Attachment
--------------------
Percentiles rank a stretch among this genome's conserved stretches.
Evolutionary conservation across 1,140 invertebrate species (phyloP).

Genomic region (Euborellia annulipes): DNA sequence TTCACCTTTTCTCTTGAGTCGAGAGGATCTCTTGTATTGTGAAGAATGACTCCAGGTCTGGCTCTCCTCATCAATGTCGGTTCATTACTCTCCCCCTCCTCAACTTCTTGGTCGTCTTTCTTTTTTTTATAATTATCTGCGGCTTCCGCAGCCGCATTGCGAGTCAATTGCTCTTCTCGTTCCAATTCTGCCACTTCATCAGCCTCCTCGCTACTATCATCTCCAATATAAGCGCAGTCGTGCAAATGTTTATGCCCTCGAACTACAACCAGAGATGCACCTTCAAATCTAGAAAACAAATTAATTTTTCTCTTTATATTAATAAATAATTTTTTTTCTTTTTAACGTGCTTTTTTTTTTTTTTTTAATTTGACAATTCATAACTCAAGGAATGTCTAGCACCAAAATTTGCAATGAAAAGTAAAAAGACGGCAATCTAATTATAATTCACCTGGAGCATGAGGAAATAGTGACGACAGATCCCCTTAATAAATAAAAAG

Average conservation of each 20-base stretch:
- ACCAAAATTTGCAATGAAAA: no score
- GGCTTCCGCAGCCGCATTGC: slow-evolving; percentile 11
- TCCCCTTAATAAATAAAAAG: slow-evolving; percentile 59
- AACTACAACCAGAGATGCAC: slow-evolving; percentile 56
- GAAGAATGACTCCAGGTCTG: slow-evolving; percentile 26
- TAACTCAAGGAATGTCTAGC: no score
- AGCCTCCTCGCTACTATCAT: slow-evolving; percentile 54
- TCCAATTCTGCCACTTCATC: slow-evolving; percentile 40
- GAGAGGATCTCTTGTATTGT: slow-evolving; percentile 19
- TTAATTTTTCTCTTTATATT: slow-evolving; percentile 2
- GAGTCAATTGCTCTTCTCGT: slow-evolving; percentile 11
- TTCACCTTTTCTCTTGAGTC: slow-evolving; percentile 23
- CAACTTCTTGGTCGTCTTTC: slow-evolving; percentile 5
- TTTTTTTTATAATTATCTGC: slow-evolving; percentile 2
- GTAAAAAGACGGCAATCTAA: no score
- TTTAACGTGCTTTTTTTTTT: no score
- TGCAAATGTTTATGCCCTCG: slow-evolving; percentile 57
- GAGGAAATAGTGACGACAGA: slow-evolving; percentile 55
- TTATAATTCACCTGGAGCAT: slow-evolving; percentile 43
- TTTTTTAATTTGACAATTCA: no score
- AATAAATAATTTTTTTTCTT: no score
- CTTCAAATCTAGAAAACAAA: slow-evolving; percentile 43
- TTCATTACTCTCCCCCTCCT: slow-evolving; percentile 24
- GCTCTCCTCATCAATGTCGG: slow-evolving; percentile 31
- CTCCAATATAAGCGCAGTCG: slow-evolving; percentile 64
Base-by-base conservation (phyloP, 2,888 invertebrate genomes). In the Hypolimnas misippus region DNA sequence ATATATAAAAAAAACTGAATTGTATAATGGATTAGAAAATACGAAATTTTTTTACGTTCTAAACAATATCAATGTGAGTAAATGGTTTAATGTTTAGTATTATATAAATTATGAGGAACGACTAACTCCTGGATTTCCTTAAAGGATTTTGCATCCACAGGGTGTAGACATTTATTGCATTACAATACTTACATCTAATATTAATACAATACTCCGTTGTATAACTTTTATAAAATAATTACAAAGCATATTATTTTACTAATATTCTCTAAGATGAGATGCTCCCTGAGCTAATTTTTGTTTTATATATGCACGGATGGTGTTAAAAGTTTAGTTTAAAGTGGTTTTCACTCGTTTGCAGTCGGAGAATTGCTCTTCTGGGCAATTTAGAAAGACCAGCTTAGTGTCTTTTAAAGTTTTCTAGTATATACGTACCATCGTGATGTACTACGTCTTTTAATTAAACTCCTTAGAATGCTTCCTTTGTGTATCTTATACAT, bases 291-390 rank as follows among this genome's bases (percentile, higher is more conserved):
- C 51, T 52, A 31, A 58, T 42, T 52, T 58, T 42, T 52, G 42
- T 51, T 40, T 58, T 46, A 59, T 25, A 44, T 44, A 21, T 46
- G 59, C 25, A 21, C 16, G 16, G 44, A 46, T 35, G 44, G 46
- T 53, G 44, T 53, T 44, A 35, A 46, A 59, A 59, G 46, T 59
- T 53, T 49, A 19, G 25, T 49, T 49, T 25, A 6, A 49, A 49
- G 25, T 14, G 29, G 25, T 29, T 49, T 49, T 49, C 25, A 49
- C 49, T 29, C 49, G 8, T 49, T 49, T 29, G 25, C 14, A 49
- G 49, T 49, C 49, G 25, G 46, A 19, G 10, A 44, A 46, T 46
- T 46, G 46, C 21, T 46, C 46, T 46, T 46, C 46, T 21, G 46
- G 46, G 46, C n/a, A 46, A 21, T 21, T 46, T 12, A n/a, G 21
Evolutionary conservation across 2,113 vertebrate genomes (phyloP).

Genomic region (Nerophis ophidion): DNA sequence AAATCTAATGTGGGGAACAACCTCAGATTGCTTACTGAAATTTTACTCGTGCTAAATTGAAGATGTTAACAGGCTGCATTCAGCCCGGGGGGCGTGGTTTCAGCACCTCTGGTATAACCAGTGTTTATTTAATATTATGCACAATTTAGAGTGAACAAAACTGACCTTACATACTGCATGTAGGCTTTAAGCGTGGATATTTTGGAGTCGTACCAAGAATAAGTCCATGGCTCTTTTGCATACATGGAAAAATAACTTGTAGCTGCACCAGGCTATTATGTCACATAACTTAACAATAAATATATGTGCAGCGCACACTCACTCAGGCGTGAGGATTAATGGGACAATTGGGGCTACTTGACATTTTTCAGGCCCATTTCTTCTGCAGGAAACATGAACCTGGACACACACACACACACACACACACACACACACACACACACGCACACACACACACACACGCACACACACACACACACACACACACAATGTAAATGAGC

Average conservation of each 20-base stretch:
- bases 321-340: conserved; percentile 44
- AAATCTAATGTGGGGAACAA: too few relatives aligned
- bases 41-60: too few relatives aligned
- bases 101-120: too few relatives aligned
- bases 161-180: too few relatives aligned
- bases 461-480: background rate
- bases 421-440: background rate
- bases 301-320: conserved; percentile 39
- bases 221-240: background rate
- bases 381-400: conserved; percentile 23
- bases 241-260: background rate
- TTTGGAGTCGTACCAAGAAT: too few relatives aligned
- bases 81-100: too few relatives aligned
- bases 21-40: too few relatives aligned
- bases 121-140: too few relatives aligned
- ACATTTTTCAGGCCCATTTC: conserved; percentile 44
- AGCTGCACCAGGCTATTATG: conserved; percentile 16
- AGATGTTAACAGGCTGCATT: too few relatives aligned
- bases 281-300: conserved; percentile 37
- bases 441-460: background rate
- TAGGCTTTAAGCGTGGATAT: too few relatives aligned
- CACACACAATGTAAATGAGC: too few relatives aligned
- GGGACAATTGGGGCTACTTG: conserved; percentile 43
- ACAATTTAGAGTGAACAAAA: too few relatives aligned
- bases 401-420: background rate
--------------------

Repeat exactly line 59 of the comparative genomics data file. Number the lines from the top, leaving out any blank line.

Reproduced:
- ACATTTTTCAGGCCCATTTC: conserved; percentile 44